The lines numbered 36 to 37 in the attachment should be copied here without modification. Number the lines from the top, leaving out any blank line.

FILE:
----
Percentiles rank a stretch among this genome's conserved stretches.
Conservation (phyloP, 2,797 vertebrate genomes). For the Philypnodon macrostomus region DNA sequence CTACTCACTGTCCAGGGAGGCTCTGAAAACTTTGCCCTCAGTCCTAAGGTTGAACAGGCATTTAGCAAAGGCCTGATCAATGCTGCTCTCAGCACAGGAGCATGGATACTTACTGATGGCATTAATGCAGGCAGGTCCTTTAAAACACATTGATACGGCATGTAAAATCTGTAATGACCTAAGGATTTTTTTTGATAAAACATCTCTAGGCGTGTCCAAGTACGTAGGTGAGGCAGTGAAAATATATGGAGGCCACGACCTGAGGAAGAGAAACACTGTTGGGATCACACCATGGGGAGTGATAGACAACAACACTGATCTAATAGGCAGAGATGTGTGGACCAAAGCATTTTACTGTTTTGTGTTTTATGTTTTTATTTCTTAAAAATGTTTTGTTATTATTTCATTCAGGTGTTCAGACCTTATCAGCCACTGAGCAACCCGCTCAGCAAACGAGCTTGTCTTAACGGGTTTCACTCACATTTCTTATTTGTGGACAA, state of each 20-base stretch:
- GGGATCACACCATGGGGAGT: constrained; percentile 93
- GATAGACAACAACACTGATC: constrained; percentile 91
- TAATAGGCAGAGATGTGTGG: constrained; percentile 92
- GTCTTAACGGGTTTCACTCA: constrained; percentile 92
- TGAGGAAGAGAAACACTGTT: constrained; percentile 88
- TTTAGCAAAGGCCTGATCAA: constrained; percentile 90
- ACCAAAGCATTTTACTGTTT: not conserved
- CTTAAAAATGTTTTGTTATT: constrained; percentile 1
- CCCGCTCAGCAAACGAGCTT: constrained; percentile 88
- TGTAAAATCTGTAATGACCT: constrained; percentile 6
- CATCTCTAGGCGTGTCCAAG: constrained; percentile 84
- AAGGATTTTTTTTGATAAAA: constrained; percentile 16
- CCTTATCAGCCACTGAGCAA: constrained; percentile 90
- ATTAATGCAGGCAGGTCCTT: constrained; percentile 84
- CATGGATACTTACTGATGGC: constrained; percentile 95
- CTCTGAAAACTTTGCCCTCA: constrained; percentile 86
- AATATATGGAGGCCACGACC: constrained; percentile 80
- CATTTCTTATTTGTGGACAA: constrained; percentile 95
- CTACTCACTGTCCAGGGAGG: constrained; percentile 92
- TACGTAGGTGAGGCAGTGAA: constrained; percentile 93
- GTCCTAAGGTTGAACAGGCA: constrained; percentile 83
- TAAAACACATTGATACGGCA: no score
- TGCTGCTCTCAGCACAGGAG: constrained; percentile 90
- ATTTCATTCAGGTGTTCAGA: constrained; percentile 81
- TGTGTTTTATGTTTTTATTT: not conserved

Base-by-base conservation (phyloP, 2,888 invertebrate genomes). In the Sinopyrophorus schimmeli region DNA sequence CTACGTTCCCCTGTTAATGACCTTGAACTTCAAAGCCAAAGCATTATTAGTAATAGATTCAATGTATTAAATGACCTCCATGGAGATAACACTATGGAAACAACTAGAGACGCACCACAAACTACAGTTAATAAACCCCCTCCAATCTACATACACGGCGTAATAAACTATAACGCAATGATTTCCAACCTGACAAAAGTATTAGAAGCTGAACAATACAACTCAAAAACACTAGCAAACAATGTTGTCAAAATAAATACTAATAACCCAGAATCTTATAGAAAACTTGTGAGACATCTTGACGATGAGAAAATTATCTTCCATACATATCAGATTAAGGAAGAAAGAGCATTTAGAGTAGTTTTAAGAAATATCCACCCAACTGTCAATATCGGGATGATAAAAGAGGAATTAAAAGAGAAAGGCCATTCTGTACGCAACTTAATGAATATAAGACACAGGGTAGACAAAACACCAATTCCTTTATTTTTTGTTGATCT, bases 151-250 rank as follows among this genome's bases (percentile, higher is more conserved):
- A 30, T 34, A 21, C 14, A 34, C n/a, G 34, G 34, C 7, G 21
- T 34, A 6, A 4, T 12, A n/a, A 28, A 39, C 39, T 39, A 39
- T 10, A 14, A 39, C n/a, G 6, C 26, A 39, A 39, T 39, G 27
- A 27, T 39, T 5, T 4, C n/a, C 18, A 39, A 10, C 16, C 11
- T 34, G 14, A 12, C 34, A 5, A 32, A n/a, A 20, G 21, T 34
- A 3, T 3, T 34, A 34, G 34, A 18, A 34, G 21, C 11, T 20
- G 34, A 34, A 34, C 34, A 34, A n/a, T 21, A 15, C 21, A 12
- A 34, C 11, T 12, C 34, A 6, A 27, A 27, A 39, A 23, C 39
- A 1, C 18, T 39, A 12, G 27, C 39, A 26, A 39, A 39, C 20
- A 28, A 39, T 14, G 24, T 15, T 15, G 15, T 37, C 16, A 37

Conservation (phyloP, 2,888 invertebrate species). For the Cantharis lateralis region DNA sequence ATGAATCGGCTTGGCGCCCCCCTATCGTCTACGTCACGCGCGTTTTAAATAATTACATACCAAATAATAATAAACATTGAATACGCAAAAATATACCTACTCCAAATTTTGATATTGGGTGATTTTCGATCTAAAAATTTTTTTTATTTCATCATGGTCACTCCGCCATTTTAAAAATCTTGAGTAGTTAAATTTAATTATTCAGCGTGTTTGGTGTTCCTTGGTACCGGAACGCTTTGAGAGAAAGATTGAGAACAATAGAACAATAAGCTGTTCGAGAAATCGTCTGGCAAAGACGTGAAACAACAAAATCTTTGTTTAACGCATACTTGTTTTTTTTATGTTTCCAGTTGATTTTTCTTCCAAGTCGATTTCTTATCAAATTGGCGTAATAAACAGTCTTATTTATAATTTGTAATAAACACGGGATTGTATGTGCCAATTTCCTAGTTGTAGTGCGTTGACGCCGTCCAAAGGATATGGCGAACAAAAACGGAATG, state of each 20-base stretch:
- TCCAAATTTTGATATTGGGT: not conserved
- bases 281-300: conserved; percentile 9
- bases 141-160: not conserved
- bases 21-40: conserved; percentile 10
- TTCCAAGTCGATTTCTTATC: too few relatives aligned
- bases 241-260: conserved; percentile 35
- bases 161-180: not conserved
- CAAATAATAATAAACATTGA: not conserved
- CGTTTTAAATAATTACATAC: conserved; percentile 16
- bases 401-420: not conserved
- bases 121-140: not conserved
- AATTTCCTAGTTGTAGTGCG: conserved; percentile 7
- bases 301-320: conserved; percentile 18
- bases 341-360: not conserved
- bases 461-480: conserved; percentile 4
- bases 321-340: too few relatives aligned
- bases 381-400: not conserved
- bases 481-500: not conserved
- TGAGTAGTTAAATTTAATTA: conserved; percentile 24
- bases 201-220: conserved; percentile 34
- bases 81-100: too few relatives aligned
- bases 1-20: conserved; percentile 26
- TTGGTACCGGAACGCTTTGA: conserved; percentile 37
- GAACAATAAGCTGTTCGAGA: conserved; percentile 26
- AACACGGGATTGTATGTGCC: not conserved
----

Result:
- A 34, C 11, T 12, C 34, A 6, A 27, A 27, A 39, A 23, C 39
- A 1, C 18, T 39, A 12, G 27, C 39, A 26, A 39, A 39, C 20